I love that this artist not only added a reference picture to her sketchbook, but also wrote some notes around it. She is also always bold and brave enough to try her drawings in pen as well as pencil.
This artist much prefers anime, but he stepped out of his comfort zone today and ended up with some wonderful drawings...and then went back and drew some anime. :)

Optional Take Home Assignments:
1. Keep practicing eyes, noses, and mouths. And then put them together on your egg shape head we worked on yesterday. 
2. Keep gathering pictures for your Art File - specifically people and facial features

Tuesday, June 11, 2013

Drawing People Summer Art Class - Day 2

I realized yesterday that I didn't give much explanation of our class and why we are doing it. So here it is--I love kids and I love art. It makes me sad how little art instruction kids are getting in school right now and I truly feel like I, personally, have to do something about it. So I open my house to kids and we make art together and we talk about art together and I LOVE IT!! and I hope they do too. And then I put explanations and class re-caps on my blog for my students, their parents and anyone else who may end up here.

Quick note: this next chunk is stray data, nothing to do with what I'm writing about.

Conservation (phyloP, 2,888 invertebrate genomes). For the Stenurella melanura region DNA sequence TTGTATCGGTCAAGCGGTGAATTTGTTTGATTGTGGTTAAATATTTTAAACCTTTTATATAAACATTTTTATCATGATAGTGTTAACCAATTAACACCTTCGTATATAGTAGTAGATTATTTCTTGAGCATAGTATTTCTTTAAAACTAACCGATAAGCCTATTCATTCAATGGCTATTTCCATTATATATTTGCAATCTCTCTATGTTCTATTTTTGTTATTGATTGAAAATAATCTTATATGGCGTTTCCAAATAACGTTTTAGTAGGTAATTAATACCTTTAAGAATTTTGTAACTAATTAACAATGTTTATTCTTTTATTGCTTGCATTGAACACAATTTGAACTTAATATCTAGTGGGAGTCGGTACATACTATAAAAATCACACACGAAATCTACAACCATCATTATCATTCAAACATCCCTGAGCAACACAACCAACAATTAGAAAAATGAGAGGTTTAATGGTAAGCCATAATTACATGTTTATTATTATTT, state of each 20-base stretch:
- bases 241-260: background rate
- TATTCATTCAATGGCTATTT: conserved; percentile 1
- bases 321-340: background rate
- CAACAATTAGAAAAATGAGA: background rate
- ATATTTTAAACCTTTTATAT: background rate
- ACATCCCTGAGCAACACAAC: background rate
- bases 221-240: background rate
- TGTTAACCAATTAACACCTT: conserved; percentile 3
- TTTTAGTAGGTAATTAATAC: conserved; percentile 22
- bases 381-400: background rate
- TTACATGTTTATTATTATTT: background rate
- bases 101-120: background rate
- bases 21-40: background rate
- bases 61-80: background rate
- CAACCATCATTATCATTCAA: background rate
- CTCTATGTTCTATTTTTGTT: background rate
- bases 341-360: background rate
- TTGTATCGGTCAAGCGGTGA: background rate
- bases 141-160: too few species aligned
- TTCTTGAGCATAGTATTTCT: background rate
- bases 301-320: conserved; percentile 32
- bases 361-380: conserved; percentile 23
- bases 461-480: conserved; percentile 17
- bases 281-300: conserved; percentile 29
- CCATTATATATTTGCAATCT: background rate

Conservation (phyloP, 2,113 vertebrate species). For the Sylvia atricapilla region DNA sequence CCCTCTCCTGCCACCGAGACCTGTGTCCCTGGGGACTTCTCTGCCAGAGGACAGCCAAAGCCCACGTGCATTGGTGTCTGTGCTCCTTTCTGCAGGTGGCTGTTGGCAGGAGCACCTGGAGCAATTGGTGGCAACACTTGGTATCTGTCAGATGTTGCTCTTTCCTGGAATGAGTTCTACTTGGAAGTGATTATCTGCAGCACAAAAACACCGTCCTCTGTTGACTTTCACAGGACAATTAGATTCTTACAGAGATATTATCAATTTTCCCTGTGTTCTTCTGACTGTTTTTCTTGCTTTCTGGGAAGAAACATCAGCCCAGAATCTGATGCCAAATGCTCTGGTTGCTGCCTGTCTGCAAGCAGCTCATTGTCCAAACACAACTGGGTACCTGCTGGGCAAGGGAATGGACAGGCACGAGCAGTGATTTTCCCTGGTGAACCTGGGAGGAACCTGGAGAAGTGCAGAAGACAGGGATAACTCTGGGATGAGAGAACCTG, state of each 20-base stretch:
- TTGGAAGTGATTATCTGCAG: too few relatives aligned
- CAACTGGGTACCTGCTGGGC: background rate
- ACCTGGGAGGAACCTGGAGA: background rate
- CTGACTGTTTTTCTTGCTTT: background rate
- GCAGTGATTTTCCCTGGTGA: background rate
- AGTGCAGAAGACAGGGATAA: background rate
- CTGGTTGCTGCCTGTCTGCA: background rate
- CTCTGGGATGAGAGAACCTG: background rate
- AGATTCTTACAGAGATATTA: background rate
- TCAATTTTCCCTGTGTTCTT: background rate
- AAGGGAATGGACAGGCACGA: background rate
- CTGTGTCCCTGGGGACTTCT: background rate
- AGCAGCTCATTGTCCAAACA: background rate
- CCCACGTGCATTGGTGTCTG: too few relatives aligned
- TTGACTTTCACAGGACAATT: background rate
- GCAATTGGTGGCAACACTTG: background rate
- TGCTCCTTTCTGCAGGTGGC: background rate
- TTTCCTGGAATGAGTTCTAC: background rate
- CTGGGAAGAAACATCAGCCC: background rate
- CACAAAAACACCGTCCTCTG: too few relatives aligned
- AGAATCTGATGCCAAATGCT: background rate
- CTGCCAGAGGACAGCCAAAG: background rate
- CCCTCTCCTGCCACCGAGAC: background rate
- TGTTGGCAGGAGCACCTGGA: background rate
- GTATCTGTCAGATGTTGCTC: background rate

Day 2 – Proportions
We began today with Blind Continuous Contour Drawings. This is done with one continuous line, and no peeking! Look at the person across from you. Draw them without picking up your pen/pencil and don't look at your paper. We did several in our sketchbooks.

Why Blind Continuous Contour Drawings?? Here's a great explanation from Drawing with Children by Mona Brookes: One of the best ways to get over the fear of drawing people is to draw without looking at the paper. It removes the artist from the responsibility of result, and allows him to study the subject more closely. Yes! I love this idea. I also really like to start each class with a sort of warm up/loosen up type exercise.

I did a few samples last night to show the kids. I honestly find these drawing so fun and relaxing. You never know what you might get!! (Try some!)
Here are some the students' drawings:

We found it very interesting that everyone's drawings had their own distinct style.

Drawing the Face
Drawing people is best done from observation, but there are a few guidelines that help you get started. These simple guidelines will help improve your drawings immensely!